Much ink has been split on the concept of Terroir. Most readers have heard of the concept of ‘Tien Di Ren’ to explain about terroir . However, regardless of the validity, the practical way to learn is to taste the wines. But to what extent this reasoning is applicable?
SoI started an inquisitive journey last Friday(1 March 2013); I start with blind-tasting 3 wines from the commune of Pauillac: Batailey 2007, Pichon Lalande 2007 and Mont Raudin 2007 with some of my knowledgeable wine-friends.
The lesser known Mont Raudin(8 ha) is just North to Batailley(57 ha). From Mont Raudin to Batailley, all you need to need is a 5-minute strode, North. Pichon Comtesse(89 ha) is further east by the River. By car, it takes just 5 minutes to ride from Mont Raudin(see map).
Really how different do they taste? My motive is to know if Mont Raudin can come close to the quality of some classed growth from an affordable vintage such as the 2007. Then I taste the second flight Mont Raudin’s consecutive vintage of 2008, 2009 and 2010 vintages to know more about Mont Raudin to ensure we give Mont Raudin a fair trial.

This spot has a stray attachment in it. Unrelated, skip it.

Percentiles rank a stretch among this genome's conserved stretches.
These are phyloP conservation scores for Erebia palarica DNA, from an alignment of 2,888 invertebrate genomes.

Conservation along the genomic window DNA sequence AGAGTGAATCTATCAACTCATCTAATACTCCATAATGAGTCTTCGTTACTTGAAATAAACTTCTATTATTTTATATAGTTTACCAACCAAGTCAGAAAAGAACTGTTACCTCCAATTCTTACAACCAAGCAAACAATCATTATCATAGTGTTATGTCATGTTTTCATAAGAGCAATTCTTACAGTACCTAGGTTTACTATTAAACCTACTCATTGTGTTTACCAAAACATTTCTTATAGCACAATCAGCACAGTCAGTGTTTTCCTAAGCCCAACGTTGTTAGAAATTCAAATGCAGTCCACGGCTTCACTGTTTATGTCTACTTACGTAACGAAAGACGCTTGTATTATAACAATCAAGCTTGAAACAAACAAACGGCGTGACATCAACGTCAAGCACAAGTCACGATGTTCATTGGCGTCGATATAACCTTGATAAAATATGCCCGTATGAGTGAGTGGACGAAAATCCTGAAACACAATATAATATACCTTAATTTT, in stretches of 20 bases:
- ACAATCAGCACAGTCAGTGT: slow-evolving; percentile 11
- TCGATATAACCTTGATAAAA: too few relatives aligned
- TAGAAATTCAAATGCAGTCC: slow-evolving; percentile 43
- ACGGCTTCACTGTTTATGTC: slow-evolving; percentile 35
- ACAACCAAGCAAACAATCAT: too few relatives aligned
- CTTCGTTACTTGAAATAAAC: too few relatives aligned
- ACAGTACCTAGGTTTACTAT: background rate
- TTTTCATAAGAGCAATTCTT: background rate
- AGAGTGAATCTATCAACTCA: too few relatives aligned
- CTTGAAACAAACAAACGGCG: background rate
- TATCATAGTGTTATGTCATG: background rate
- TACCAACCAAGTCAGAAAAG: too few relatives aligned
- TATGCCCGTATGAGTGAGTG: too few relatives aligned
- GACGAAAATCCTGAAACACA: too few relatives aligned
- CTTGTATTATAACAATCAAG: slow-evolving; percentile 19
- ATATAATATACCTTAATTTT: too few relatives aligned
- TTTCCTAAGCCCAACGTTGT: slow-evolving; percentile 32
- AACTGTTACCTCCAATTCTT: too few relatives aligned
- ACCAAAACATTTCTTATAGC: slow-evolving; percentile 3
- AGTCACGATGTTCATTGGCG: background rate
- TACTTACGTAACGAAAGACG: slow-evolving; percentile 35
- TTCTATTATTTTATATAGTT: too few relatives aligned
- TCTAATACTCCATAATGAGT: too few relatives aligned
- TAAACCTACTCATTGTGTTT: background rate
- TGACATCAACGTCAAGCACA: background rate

The First Flight(blind tasting) 5:30 pm, one inch down to the lower neck level, just leave the wines in the bottle for 1.5 hour. These wines are opened 7pm, when I think enough is enough. The Second Flight(a guided tasting by the winemaker), however, has been decanted for 45 minutes, then they are put back to bottle, recorked and then reopened 7:00 pm.